The film industry was a big source of entertainment in the 1930's. During the Great Depression, spending money on entertainment wasn't reasonable for people. Audiences always looked for "light-hearted screwballs" that would make them forget their troubles for some time (Hollywood and the Film Industry).
In the 1930's, Hollywood movie studios were having trouble financing the transition from silent to talking pictures due to the stock market crash 1929. The movie industry was losing millions of dollars, and to lure back people to theatres, they experimented with new themes, genres, and subject matter. The most controversial films from this era were the gangster pictures. These movies reflected a cynical view of society, in which the Victorian middle-class success ethic had been change into a drive fueled by merciless and ulitimately self-destructive ambition (Hollywood and the Film Industry). One of the favorites were the Warner Bros. gangster pictures. The studio turned out stark social dramas like I Am a Fugitive from a Chain Gang and others. They also produced other movies which were alternately exhilarting and grim. Their stories were entertaining to the audiences because success was made at a time when it was hard to achieve but thrilling to imagine (Facing the Music).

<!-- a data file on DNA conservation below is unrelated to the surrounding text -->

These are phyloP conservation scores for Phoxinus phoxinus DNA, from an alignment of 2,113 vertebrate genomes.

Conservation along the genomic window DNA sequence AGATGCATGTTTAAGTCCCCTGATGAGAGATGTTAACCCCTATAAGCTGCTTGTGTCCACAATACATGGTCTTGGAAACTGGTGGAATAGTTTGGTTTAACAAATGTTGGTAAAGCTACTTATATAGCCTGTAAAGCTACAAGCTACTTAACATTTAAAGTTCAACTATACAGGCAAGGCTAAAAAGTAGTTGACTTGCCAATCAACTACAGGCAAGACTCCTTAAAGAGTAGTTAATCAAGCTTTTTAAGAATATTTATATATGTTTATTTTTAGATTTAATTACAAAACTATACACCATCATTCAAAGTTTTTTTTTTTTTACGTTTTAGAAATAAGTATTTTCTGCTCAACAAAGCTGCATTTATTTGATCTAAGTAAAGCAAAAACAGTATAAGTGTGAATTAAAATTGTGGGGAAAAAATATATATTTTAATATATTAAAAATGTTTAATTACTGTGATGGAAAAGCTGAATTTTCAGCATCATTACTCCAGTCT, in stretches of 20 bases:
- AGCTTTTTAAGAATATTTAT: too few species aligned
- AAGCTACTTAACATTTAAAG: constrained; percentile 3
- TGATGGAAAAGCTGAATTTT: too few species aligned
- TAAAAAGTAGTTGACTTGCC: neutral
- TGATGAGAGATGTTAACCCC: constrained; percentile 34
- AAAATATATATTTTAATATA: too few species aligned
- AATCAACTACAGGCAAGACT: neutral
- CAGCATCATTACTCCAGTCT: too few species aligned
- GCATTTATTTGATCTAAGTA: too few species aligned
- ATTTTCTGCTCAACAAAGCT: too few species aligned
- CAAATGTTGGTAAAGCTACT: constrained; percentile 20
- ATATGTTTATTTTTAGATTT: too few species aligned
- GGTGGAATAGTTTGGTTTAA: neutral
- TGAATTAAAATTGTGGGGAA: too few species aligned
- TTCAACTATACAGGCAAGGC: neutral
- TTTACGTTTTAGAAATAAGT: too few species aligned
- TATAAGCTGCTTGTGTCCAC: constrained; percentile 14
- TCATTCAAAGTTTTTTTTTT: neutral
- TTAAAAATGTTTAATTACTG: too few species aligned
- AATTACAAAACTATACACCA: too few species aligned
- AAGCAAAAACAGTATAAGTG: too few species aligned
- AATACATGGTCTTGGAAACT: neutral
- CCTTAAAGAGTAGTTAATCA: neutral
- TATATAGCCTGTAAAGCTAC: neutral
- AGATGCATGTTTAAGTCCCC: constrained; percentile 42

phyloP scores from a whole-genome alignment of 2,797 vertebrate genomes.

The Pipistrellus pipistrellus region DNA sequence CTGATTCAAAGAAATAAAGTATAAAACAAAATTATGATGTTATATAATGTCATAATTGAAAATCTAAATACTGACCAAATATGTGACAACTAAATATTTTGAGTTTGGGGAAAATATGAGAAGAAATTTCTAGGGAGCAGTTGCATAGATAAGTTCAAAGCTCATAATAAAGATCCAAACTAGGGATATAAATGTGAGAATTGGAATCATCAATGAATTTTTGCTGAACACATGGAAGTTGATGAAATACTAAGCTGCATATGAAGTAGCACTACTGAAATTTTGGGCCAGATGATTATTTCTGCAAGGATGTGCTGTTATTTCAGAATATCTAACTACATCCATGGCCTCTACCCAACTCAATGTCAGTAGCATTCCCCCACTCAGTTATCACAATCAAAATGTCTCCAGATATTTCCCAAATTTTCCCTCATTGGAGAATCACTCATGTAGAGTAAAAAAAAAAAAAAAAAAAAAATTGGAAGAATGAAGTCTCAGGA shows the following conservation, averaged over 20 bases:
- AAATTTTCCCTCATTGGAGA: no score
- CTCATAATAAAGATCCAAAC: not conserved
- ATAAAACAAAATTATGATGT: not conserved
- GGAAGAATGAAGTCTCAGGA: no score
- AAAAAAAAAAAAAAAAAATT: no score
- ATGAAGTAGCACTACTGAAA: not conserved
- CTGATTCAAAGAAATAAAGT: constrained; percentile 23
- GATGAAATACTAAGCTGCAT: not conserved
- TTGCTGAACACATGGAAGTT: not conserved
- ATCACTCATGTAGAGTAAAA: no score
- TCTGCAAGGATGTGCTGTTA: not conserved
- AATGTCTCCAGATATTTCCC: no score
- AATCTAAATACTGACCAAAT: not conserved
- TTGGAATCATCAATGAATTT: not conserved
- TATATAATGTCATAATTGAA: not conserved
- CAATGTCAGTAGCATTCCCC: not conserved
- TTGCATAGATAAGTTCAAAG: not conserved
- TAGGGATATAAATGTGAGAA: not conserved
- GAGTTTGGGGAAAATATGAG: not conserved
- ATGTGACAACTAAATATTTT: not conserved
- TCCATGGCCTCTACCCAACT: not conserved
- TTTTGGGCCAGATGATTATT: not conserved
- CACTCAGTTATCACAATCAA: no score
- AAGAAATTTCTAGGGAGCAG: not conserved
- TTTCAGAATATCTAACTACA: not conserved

However, during the mid 1930's, many movies had suddenly become socially unacceptable. This was because movies started becoming extremely violent and sexually provacative and many people didn't like to watch those films. A code was made by a Catholic motion picture trade publisher that prohibited a range of actions and expressions, especially sexually suggestive ones that had recently made their way into movies (Hollywood and the Film Industry). The enforcement of this code ended Hollywood's brief era of adventurism in the early 1930's. During 1935-1940, top Hollywood producers realized there was greater prestige and profit from more conservative and dignified pictures